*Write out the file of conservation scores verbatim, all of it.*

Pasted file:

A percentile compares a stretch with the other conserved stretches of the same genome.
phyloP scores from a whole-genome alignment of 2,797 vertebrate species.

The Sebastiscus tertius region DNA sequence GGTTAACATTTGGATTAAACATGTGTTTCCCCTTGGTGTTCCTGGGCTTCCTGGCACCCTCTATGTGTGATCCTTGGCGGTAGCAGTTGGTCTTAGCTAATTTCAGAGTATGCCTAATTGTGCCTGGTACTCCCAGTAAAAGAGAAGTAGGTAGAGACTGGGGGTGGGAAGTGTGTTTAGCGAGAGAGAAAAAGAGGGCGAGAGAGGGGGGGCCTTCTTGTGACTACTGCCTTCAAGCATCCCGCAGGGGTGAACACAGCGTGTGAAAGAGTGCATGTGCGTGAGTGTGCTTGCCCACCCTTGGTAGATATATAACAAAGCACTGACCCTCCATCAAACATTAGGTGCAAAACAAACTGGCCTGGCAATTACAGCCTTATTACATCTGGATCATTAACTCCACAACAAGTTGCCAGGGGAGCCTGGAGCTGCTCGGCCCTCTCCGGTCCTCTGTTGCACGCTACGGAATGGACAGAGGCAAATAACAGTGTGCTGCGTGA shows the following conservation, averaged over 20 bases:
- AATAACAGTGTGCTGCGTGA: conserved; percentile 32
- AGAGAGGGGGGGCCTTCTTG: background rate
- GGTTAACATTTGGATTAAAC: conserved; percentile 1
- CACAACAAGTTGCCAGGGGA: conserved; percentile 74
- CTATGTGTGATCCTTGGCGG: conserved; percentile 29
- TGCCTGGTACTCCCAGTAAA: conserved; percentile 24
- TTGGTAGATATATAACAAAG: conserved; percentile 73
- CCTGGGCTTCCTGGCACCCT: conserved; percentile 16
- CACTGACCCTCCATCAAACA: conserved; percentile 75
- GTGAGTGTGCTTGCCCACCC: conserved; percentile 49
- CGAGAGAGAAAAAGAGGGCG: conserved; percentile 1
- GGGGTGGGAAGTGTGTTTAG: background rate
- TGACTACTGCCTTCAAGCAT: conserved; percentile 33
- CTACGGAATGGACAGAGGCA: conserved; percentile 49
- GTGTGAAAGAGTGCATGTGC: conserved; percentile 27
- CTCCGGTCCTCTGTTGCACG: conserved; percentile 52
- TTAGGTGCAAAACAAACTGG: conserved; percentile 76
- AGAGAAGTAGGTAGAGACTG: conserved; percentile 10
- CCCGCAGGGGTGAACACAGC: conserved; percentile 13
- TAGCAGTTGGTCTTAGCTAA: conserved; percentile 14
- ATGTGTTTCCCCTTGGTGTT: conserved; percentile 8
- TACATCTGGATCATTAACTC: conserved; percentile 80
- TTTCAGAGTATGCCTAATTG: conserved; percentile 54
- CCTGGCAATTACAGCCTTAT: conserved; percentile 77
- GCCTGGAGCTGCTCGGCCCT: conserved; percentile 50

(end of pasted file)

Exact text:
A percentile compares a stretch with the other conserved stretches of the same genome.
phyloP scores from a whole-genome alignment of 2,797 vertebrate species.

The Sebastiscus tertius region DNA sequence GGTTAACATTTGGATTAAACATGTGTTTCCCCTTGGTGTTCCTGGGCTTCCTGGCACCCTCTATGTGTGATCCTTGGCGGTAGCAGTTGGTCTTAGCTAATTTCAGAGTATGCCTAATTGTGCCTGGTACTCCCAGTAAAAGAGAAGTAGGTAGAGACTGGGGGTGGGAAGTGTGTTTAGCGAGAGAGAAAAAGAGGGCGAGAGAGGGGGGGCCTTCTTGTGACTACTGCCTTCAAGCATCCCGCAGGGGTGAACACAGCGTGTGAAAGAGTGCATGTGCGTGAGTGTGCTTGCCCACCCTTGGTAGATATATAACAAAGCACTGACCCTCCATCAAACATTAGGTGCAAAACAAACTGGCCTGGCAATTACAGCCTTATTACATCTGGATCATTAACTCCACAACAAGTTGCCAGGGGAGCCTGGAGCTGCTCGGCCCTCTCCGGTCCTCTGTTGCACGCTACGGAATGGACAGAGGCAAATAACAGTGTGCTGCGTGA shows the following conservation, averaged over 20 bases:
- AATAACAGTGTGCTGCGTGA: conserved; percentile 32
- AGAGAGGGGGGGCCTTCTTG: background rate
- GGTTAACATTTGGATTAAAC: conserved; percentile 1
- CACAACAAGTTGCCAGGGGA: conserved; percentile 74
- CTATGTGTGATCCTTGGCGG: conserved; percentile 29
- TGCCTGGTACTCCCAGTAAA: conserved; percentile 24
- TTGGTAGATATATAACAAAG: conserved; percentile 73
- CCTGGGCTTCCTGGCACCCT: conserved; percentile 16
- CACTGACCCTCCATCAAACA: conserved; percentile 75
- GTGAGTGTGCTTGCCCACCC: conserved; percentile 49
- CGAGAGAGAAAAAGAGGGCG: conserved; percentile 1
- GGGGTGGGAAGTGTGTTTAG: background rate
- TGACTACTGCCTTCAAGCAT: conserved; percentile 33
- CTACGGAATGGACAGAGGCA: conserved; percentile 49
- GTGTGAAAGAGTGCATGTGC: conserved; percentile 27
- CTCCGGTCCTCTGTTGCACG: conserved; percentile 52
- TTAGGTGCAAAACAAACTGG: conserved; percentile 76
- AGAGAAGTAGGTAGAGACTG: conserved; percentile 10
- CCCGCAGGGGTGAACACAGC: conserved; percentile 13
- TAGCAGTTGGTCTTAGCTAA: conserved; percentile 14
- ATGTGTTTCCCCTTGGTGTT: conserved; percentile 8
- TACATCTGGATCATTAACTC: conserved; percentile 80
- TTTCAGAGTATGCCTAATTG: conserved; percentile 54
- CCTGGCAATTACAGCCTTAT: conserved; percentile 77
- GCCTGGAGCTGCTCGGCCCT: conserved; percentile 50